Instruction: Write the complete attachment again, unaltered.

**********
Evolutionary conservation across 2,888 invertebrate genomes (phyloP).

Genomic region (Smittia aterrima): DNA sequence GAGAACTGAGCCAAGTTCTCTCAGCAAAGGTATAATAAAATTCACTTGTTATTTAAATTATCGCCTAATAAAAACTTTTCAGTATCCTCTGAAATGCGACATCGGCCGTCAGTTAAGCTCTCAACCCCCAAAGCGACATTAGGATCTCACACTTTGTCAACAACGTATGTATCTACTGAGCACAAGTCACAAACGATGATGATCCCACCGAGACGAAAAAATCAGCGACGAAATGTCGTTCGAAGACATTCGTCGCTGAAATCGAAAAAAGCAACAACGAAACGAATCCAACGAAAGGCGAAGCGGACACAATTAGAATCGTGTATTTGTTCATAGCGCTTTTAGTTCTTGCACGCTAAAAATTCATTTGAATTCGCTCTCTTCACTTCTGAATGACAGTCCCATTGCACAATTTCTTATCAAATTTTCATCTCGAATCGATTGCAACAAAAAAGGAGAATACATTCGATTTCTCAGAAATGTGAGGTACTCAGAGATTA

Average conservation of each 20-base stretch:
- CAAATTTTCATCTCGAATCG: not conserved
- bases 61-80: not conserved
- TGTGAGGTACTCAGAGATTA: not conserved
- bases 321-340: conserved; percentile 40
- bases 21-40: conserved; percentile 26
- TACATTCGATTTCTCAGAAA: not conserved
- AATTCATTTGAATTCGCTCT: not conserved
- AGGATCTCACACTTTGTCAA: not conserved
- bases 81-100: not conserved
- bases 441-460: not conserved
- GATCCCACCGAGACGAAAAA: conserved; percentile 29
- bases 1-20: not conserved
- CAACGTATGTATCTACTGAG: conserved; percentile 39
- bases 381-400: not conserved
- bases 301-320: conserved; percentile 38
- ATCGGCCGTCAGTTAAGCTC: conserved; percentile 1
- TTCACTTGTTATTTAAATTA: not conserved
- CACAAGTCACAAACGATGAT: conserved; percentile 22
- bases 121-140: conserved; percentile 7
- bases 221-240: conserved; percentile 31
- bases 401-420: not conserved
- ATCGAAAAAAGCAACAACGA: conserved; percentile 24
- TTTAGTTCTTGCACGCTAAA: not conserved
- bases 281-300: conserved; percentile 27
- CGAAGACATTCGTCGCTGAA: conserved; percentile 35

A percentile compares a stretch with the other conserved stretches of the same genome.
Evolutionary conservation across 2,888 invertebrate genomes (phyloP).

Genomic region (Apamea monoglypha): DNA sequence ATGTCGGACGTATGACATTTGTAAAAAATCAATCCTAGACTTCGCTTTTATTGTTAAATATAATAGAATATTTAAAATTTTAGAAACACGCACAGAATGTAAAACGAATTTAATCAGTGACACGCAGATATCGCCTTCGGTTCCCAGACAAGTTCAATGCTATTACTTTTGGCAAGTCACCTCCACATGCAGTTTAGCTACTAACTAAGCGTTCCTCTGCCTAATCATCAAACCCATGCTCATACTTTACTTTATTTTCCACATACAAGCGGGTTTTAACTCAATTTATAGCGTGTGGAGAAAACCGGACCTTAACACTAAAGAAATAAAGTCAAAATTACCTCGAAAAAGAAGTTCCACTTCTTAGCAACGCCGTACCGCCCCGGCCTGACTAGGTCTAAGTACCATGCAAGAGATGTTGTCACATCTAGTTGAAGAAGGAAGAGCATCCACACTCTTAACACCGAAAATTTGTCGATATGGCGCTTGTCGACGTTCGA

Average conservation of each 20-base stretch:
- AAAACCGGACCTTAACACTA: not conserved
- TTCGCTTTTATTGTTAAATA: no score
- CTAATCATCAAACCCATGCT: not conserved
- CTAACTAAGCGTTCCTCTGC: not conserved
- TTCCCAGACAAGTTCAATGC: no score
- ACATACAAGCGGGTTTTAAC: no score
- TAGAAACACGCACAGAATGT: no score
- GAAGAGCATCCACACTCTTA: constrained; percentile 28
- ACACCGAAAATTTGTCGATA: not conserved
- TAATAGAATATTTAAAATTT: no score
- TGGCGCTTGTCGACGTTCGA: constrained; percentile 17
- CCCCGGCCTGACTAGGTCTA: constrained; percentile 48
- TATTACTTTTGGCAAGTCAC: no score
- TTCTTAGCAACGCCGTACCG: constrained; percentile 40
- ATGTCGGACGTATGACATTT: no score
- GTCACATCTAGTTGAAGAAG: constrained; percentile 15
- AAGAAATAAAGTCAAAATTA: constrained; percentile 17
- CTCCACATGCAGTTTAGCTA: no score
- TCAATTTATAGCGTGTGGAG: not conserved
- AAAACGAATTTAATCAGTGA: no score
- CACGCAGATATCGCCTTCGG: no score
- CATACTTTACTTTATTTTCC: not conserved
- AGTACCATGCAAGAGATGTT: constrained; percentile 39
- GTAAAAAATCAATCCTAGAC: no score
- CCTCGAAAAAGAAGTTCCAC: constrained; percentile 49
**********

Evolutionary conservation across 2,888 invertebrate genomes (phyloP).

Genomic region (Smittia aterrima): DNA sequence GAGAACTGAGCCAAGTTCTCTCAGCAAAGGTATAATAAAATTCACTTGTTATTTAAATTATCGCCTAATAAAAACTTTTCAGTATCCTCTGAAATGCGACATCGGCCGTCAGTTAAGCTCTCAACCCCCAAAGCGACATTAGGATCTCACACTTTGTCAACAACGTATGTATCTACTGAGCACAAGTCACAAACGATGATGATCCCACCGAGACGAAAAAATCAGCGACGAAATGTCGTTCGAAGACATTCGTCGCTGAAATCGAAAAAAGCAACAACGAAACGAATCCAACGAAAGGCGAAGCGGACACAATTAGAATCGTGTATTTGTTCATAGCGCTTTTAGTTCTTGCACGCTAAAAATTCATTTGAATTCGCTCTCTTCACTTCTGAATGACAGTCCCATTGCACAATTTCTTATCAAATTTTCATCTCGAATCGATTGCAACAAAAAAGGAGAATACATTCGATTTCTCAGAAATGTGAGGTACTCAGAGATTA

Average conservation of each 20-base stretch:
- CAAATTTTCATCTCGAATCG: not conserved
- bases 61-80: not conserved
- TGTGAGGTACTCAGAGATTA: not conserved
- bases 321-340: conserved; percentile 40
- bases 21-40: conserved; percentile 26
- TACATTCGATTTCTCAGAAA: not conserved
- AATTCATTTGAATTCGCTCT: not conserved
- AGGATCTCACACTTTGTCAA: not conserved
- bases 81-100: not conserved
- bases 441-460: not conserved
- GATCCCACCGAGACGAAAAA: conserved; percentile 29
- bases 1-20: not conserved
- CAACGTATGTATCTACTGAG: conserved; percentile 39
- bases 381-400: not conserved
- bases 301-320: conserved; percentile 38
- ATCGGCCGTCAGTTAAGCTC: conserved; percentile 1
- TTCACTTGTTATTTAAATTA: not conserved
- CACAAGTCACAAACGATGAT: conserved; percentile 22
- bases 121-140: conserved; percentile 7
- bases 221-240: conserved; percentile 31
- bases 401-420: not conserved
- ATCGAAAAAAGCAACAACGA: conserved; percentile 24
- TTTAGTTCTTGCACGCTAAA: not conserved
- bases 281-300: conserved; percentile 27
- CGAAGACATTCGTCGCTGAA: conserved; percentile 35

A percentile compares a stretch with the other conserved stretches of the same genome.
Evolutionary conservation across 2,888 invertebrate genomes (phyloP).

Genomic region (Apamea monoglypha): DNA sequence ATGTCGGACGTATGACATTTGTAAAAAATCAATCCTAGACTTCGCTTTTATTGTTAAATATAATAGAATATTTAAAATTTTAGAAACACGCACAGAATGTAAAACGAATTTAATCAGTGACACGCAGATATCGCCTTCGGTTCCCAGACAAGTTCAATGCTATTACTTTTGGCAAGTCACCTCCACATGCAGTTTAGCTACTAACTAAGCGTTCCTCTGCCTAATCATCAAACCCATGCTCATACTTTACTTTATTTTCCACATACAAGCGGGTTTTAACTCAATTTATAGCGTGTGGAGAAAACCGGACCTTAACACTAAAGAAATAAAGTCAAAATTACCTCGAAAAAGAAGTTCCACTTCTTAGCAACGCCGTACCGCCCCGGCCTGACTAGGTCTAAGTACCATGCAAGAGATGTTGTCACATCTAGTTGAAGAAGGAAGAGCATCCACACTCTTAACACCGAAAATTTGTCGATATGGCGCTTGTCGACGTTCGA

Average conservation of each 20-base stretch:
- AAAACCGGACCTTAACACTA: not conserved
- TTCGCTTTTATTGTTAAATA: no score
- CTAATCATCAAACCCATGCT: not conserved
- CTAACTAAGCGTTCCTCTGC: not conserved
- TTCCCAGACAAGTTCAATGC: no score
- ACATACAAGCGGGTTTTAAC: no score
- TAGAAACACGCACAGAATGT: no score
- GAAGAGCATCCACACTCTTA: constrained; percentile 28
- ACACCGAAAATTTGTCGATA: not conserved
- TAATAGAATATTTAAAATTT: no score
- TGGCGCTTGTCGACGTTCGA: constrained; percentile 17
- CCCCGGCCTGACTAGGTCTA: constrained; percentile 48
- TATTACTTTTGGCAAGTCAC: no score
- TTCTTAGCAACGCCGTACCG: constrained; percentile 40
- ATGTCGGACGTATGACATTT: no score
- GTCACATCTAGTTGAAGAAG: constrained; percentile 15
- AAGAAATAAAGTCAAAATTA: constrained; percentile 17
- CTCCACATGCAGTTTAGCTA: no score
- TCAATTTATAGCGTGTGGAG: not conserved
- AAAACGAATTTAATCAGTGA: no score
- CACGCAGATATCGCCTTCGG: no score
- CATACTTTACTTTATTTTCC: not conserved
- AGTACCATGCAAGAGATGTT: constrained; percentile 39
- GTAAAAAATCAATCCTAGAC: no score
- CCTCGAAAAAGAAGTTCCAC: constrained; percentile 49